The Only Two Robots Humans Should Be Afraid Of
In last Saturday’s column, I profiled the fast-growing robotics industry and showed how Bill Gates and Microsoft (MSFT), plus other tech heavyweights like Google (GOOG), Apple (AAPL) and Amazon (AMZN), are lining up for a piece of the action.
As technology advances, the industry has become compelling for retail investors, too.
However, it’s one thing to know what areas make for strong investments… but it’s another thing entirely to know exactly where to invest your money.
That’s why I’m here.
And let me assure you… the robotics market is straightforward to navigate, once you know where to look.
So let’s get to it by outlining the only two robotics sub-sectors that you need to concern yourself with over the next decade – and some of the major players within them…
Since they were introduced in the 1960s, industrial robots have become a staple of factory automation.
But robots are selfish beasts.
Due to their unmatched efficiency, sophistication and strength, industrial bots have taken millions of manufacturing jobs away from human employees.
What’s more, with robotic technology advancing at a rapid rate, we’re faced with two inescapable realities…
- In the not-so-distant future, lower-income manufacturing jobs will become nonexistent for humans.
- Some lucrative opportunities for investors.
En Route to a $37-Billion Market
According to leading industry forecaster, Research and Markets, revenue for the global industrial robotics market is expected to cross $37 billion by 2018. That’s not surprising when you consider the overwhelming amount of manufacturing tasks that industrial robots can perform across just about every sector.
Historically, robotics’ biggest clients have been electronics and semiconductor manufacturers. But the tide is shifting – with stronger demand coming from the auto industry.
And “demand” is the key word when it comes to industrial robotics…
More specifically, we need to follow the demand stream.
The “Global Industrial Robotics Market Forecast” anticipates that over the next five years, the bulk of the demand for industrial robots will come from China, closely followed by the United States, Japan, South Korea and Germany.
But as emerging markets continue to grow, countries like Brazil, India, Russia and Indonesia are emerging as new manufacturing hubs. So their demand will rise, too.
Companies set to benefit most include leading players in the global industrial robotics market – ABB Limited (ABB), Kuka AG (KU2: Germany), Kawasaki Heavy Industries (KWHIY), Fanuc Corporation (FANUY) and Seiko Epson Corp (SEKEY).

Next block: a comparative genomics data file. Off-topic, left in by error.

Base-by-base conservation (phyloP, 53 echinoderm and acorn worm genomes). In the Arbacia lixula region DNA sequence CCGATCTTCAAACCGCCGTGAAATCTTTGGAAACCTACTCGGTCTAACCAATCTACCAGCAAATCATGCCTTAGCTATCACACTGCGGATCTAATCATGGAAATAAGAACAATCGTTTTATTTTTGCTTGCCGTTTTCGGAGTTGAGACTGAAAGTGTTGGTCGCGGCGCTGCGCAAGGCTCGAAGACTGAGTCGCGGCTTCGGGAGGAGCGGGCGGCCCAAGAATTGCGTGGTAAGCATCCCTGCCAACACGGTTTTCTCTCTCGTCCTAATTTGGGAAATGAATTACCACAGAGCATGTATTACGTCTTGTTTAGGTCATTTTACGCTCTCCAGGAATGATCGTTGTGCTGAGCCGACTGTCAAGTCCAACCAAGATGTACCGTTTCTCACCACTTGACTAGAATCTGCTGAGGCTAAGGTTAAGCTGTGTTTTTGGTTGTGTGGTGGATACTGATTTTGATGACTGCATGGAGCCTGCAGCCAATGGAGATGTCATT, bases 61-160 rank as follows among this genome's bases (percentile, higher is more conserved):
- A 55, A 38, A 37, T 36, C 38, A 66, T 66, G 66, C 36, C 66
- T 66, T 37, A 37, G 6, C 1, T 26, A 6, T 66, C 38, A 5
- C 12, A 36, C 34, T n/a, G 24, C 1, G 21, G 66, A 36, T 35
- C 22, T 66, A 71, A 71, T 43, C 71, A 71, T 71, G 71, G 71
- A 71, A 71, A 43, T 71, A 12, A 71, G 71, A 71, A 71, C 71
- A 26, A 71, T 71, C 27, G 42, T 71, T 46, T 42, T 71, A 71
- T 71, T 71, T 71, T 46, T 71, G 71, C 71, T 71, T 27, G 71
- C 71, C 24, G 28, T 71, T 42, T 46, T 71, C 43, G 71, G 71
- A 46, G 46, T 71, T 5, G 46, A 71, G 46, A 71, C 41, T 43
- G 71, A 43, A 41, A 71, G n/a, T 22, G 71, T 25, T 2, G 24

Professional service robots are high-tech, sophisticated, highly valuable and increasingly used in factories, hospitals, public buildings, hazardous environments, oceans, outer space, and farms.
While the evolution of the professional service robotics industry began back in late 1900s, it’s only in the past two decades that we’ve seen the area really take off. Why?
Well, it’s down to huge technological advances and equally huge demand from major sectors like defense, healthcare (in response to the growing elderly population) and mobile technology.
Expanding government grants and funding, along with a surge in venture capital investments, certainly hasn’t hurt, either!
More importantly, though, as I mentioned in my last column, industry giants like Google are scooping up robotic companies left and right. (And keep in mind, some of these global behemoths have more money than some entire governments!)
Although Google hasn’t said much about what it plans to do with its growing army of robots, the smart money says that the company intends to use them to expand its driverless car ambitions.
Some robots within the professional services category (notably defense-related ones) have been mainstays for some time, while others – like “tele-presence” robots in the healthcare industry – are fairly new.
It’s for the reasons I’ve outlined above that the service robotics industry is projected to become a $46.1 billion industry by 2017, according to Markets and Markets.
The leading players here include Intuitive Surgical (ISRG), AeroVironment (AVAV), Accuray (ARAY), AB Electrolux (ELUXY), Yaskawa Electric (YASKY) GeckoSystems (GOSY), and Yujin Robot (056080: South Korea).
The Bottom Line
Of course, if you’re looking to get a piece of the entire robotics industry, your best bet is to use ETFs.
In the past, that was easier said than done with robotics. However, in October 2013, the Robo-Stox Global Robotics & Automation ETF (ROBO) launched. The ETF has 85 holdings and allocates 85.7% of its assets to American, Japanese, Chinese, and European robotics companies.
Now, any of the companies I mentioned above – along with ROBO – would put you in position to take advantage of a rapidly growing robotics market.
However, there’s one company that’s better than them all. And it’s a perfect candidate for a buyout. I was planning to profile it today, but it deserves its own column. So stay tuned for Saturday’s edition, where I’ll outline all the details on this potential home run…
Your eyes in the Pipeline,